Keisha Greaves follows her dreams as owner of Girls Chronically Rock

Women entrepreneurs are writing their own history

March is Women’s History Month, and we’re recognizing the occasion with stories about some of the inspiring women participating in FedEx-sponsored empowerment programs. 

In part 1 of our 4 part series, meet Keisha Greaves – owner of “Girls Chronically Rock” and a participant in the Babson College BWEL (Black Women’s Entrepreneurial Leadership) program.

FedEx has been a sponsor of Babson College programs for women entrepreneurs since 2017.

For as long as she can remember, Cambridge, MA native Keisha Greaves has had a “passion for fashion” and wanted to be her own boss. She held onto that dream as she graduated from college with a degree in Fashion Design and Merchandising, but it was while she was in grad school in 2010 at age 24 that she got the news that would change her life – the sudden unexplained falls and arm weakness she’d been experiencing for months was diagnosed as Limb-Girdle Muscular Dystrophy (MD).

“So many thoughts ran through my mind - how soon will I have to be in a wheelchair? What does my future hold?  What’s going to happen?”

Family support helped her come to terms with her “new normal,” and she pushed on to follow her dreams.  She started her business – “Girls Chronically Rock” – in 2017.

“I’m big fan of graphic shirts, and inspirational quotes. I wanted to design something that was meaningful for me and also raise awareness about the disabled. I knew I wanted something with the word “chronic” in it to reflect chronic illness.  I liked the way “Girls Chronically Rock” sounded.”

Her shirts have motivational messages like “Trust your Dopeness,” “Walk with a Twist,” and “Chronically Dope.”

She started out selling her t-shirts on Etsy and eventually launched a website.  Her shirts have even been featured on network TV like the Today Show and ABC’s “Good Morning America.”  She’s doing it all by herself - and realized there are aspects of running a business that she needed to learn more about.  When she heard about Babson College’s Black Women’s Entrepreneurial Leadership (BWEL) program – she knew she wanted the training and resources the program provides, and was accepted into the 2022 cohort which began in January.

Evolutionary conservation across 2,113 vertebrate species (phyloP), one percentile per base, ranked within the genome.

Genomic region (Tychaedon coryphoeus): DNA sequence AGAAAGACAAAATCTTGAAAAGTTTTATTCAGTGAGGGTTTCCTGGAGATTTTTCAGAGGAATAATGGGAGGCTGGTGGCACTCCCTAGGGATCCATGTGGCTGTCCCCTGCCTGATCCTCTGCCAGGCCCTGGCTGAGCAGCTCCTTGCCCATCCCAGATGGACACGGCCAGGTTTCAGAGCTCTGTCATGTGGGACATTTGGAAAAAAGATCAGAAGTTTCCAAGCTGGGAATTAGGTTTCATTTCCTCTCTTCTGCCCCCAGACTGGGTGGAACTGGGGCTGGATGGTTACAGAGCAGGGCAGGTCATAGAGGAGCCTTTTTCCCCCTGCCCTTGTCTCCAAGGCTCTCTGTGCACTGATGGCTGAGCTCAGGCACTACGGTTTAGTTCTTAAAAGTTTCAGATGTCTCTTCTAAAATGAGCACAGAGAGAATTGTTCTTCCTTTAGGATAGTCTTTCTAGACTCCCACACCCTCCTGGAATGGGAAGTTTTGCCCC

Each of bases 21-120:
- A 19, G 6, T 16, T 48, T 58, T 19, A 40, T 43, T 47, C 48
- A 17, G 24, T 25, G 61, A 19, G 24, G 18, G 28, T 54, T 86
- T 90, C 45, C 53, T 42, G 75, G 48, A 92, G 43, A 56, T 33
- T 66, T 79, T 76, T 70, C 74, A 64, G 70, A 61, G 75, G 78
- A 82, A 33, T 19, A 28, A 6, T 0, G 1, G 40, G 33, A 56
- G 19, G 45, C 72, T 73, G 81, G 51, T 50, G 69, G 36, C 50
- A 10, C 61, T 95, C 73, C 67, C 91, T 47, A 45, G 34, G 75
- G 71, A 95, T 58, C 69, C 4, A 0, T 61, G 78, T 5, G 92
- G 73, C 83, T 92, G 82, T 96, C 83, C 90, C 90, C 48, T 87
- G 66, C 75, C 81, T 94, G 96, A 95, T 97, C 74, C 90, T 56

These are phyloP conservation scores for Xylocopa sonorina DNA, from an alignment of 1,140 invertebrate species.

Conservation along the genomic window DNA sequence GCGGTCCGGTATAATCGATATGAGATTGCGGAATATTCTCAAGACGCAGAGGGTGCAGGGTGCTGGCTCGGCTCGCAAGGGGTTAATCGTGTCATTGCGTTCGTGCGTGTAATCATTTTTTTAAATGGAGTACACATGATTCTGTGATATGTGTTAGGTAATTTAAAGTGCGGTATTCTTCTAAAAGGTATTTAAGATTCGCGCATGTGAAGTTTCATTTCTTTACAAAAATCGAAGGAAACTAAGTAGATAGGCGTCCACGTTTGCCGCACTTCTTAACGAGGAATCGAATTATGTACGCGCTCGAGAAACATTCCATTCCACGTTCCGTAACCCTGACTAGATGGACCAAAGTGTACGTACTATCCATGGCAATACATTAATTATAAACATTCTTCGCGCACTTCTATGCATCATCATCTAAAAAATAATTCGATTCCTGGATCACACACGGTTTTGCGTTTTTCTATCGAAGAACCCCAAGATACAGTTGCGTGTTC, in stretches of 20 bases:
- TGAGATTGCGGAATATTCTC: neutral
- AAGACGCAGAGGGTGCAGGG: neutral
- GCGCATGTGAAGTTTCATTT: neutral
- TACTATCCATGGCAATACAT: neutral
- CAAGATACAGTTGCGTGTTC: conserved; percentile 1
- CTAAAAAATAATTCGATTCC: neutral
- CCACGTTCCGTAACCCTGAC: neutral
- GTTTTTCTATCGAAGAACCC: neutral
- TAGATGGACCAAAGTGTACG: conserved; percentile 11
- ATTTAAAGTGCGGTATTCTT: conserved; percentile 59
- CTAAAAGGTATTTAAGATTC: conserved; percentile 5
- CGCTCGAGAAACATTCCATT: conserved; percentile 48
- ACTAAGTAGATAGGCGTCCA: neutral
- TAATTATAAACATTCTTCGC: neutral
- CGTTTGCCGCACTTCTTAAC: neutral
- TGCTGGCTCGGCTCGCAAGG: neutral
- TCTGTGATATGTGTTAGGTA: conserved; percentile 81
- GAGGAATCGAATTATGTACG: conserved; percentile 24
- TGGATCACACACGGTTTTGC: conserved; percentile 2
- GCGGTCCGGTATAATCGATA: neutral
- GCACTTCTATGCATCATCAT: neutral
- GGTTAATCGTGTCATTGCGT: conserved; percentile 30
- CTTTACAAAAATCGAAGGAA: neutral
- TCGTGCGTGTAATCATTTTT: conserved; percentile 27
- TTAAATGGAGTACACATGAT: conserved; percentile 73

“It’s unique --- you don’t hear about a lot of accelerator programs especially designed for Black women.  I love it when we break into groups and share problems and solutions. So far, I’ve already learned a lot.   I’m learning about the importance of marketing and sharing my story, financial literacy, and I’ve been paired with a fantastic mentor.”

Despite the challenges of her illness (“I wake up every day not knowing what this body’s going to do.”), her spirit and determination remain constant. She started a non-profit, “Trust Your Abilities,” and she’s a motivational speaker. In 2021 she expanded her clothing line to include adaptive swimwear - swimsuits that are easy for disabled people to get on and off when they go to water therapy.  She would love to collaborate with major designers on more adaptive apparel.

“In five years, I would love to see my clothing in major department stores and retail outlets, even globally. I want to build a Girls Chronically Rock empire!”


***Photo credit Keisha Greaves

More stories about women who have participated in the Babson College program

Cimone Key

In part 2 of our series about women writing their own history, we meet Cimone Key. After being declared legally blind at the age of 21, Cimone's mother used her savings to help her daughter receive sight-saving laser surgery. Learn how this experience led her to create Cimone Key Creative Services how the Babson program shaped her purpose.

Cimone's story

Krishna Powell

In part 3 of our series about women writing their own history, we meet Krishna Powell. In May of 2021, Krishna lost everything following a fire which destroyed her home. Learn how she’s getting help from an unexpected source – her cohort members in the Babson College Black Women Entrepreneurial Leadership (BWEL) program.

Krishna's story

Krystle Rodriguez

In part 4 of our series, we meet Krystle Rodriguez, owner of Hodgepodge Coffeehouse. Learn how she went from stay-at-home mom to pursuing a long-held dream of creating an inclusive community space in the form of a coffee shop thanks to  the Babson College BWEL (Black Women’s Entrepreneurial Leadership) program.

Krystle's story